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Are the Holidays Your Off-Season? Stay on Top of Business Seasonality With These 7 Tips

Are the Holidays Your Off-Season? Stay on Top of Business Seasonality With These 7 Tips

By Caron_Beesley, Contributor
Published: October 22, 2012 Updated: September 28, 2016

All indicators point to a solid 2012 holiday season for retailers. The National Retail Federation points to one key indicator, its Global Port Tracker report, which showed a strong increase in imports for August, September and October – the three key months of the year when retailers buy the bulk of the merchandise they will sell during the holiday season.

Good news! But what if the holiday season is not your big selling season? For many businesses, particularly summer-seasonal businesses, the winter holiday season can bring a dive in sales and cash flow issues.

Here are seven tips for making the most out of the holiday season by effectively planning and managing cash flow – while ensuring your business stays top-of-mind as well.

Have a View of Cash Flow

If you operate a seasonal business, it’s important to include a cash flow projection template as part of your financial planning process. If you can, plan your cash flow over a year.  Use historical reports from previous years to forecast your revenue, your busiest months and your estimated sales for each month. You’ll also need to consider your fixed expenses (rent, utilities, etc.) and your variable expenses (salaries, inventory, taxes, etc.) as well as when these variable expenses will be expended.

This blog offers some quick tips for simplifying the process: Projecting your Business Cash Flow, Made Simple.

Once you have a view of your revenues and outgoings, you can develop strategies to manage cash flow throughout the year.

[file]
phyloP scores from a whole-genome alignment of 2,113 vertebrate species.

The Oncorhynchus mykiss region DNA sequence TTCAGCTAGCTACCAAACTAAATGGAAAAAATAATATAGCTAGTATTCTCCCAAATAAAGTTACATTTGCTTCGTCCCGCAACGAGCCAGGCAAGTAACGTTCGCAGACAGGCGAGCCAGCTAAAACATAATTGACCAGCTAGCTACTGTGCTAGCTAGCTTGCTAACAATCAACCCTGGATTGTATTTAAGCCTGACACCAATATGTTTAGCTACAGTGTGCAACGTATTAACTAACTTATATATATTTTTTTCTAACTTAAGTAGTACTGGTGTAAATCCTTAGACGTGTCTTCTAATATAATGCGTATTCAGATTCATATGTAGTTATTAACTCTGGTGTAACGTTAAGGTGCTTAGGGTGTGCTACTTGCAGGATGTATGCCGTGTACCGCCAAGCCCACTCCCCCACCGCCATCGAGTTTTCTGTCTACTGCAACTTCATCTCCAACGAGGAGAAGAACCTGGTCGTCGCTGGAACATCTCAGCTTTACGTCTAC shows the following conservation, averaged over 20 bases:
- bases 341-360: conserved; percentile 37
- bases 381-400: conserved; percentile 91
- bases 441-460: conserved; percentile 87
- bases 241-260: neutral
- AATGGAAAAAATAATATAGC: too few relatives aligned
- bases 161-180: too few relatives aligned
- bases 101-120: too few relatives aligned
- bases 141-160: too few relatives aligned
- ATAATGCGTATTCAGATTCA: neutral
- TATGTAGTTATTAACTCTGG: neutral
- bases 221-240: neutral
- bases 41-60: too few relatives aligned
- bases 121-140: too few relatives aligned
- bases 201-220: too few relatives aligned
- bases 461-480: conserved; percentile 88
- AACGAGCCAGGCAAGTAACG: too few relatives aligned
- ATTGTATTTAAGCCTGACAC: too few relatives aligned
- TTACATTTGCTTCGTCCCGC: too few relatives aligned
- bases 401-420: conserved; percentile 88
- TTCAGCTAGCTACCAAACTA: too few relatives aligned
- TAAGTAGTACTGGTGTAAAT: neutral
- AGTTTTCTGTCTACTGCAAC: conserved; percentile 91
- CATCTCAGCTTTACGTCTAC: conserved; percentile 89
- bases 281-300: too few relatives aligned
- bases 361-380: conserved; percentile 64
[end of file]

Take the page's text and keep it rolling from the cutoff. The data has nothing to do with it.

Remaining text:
Optimize Your Invoicing Process

Unfortunately for small business owners, the wait to get paid is only getting longer. According to a 2012 Wall Street Journal survey, 64 percent of small businesses had unpaid invoices over 60 days old while 20 percent say the problem is worsening.

Modifying your invoicing policies will help ensure off-season cash flow. This blog offers tips on how to do this: How to Get Paid Faster with a Better Invoicing Process.

Get Help Financing Your Seasonal Working Capital Needs

If you need help meeting your short-term and cyclical working capital needs, you might want to consider a short-term loan or line of credit such as SBA’s CAPLines Program, which provides advances against anticipated inventory and accounts receivable to help businesses with seasonal sales fluctuations. The program was streamlined this year to make it easier for small business owners to get financing even if collateral is tight. Read more about the program or talk to your local SBA Office to learn more.

Negotiate Flexible Payment Terms from Your Suppliers

Just as you want to expedite the flow of cash in, you should also consider negotiating extended payment terms from your suppliers. This is especially useful if your busy season ramps up again after the holidays because you are likely to be incurring most of your variable expenses (inventory, marketing, etc.) now. The trouble is, you won’t see any immediate returns on those investments until your revenues kick in, so an extended payment plan can help ease the pain of these pre-season costs.

Continue to Market Your Business

If you run a seasonal business, your off-season should be one of your busiest marketing seasons. Capture customer emails (use drawings, surveys, and other sign-up incentives), send updates year-round (entice them to come back next year) and use social media to put out teasing content and updates all year long!

Offer time-limited promotions or incentives that drive customers to sign-up for your services now, and secure a percentage down-payment in advance.

Find Alternative Sources of Income

Earning income from alternative sources or diversifying your products or services to include ones that will be popular during your off-season is a great way of keeping cash flowing and your business on customers’ minds. Don’t forget to check whether you need any additional business licenses or permits. SBA.gov's  Business Licenses and Permits Tool can help you find the paperwork you might need.

Use Your Downtime for Planning

Use your off-season wisely. Regroup, review and plan ahead to ensure a profitable busy season. How did your business perform against its plans? Did your marketing campaigns pan out as well as you’d hoped? What new products and services can you introduce in the new season? What’s the competition up to? How can you position yourself against them? 


About the Author:

Caron Beesley


Caron Beesley is a small business owner, a writer, and marketing communications consultant. Caron works with the SBA.gov team to promote essential government resources that help entrepreneurs and small business owners start-up, grow and succeed. Follow Caron on Twitter: @caronbeesley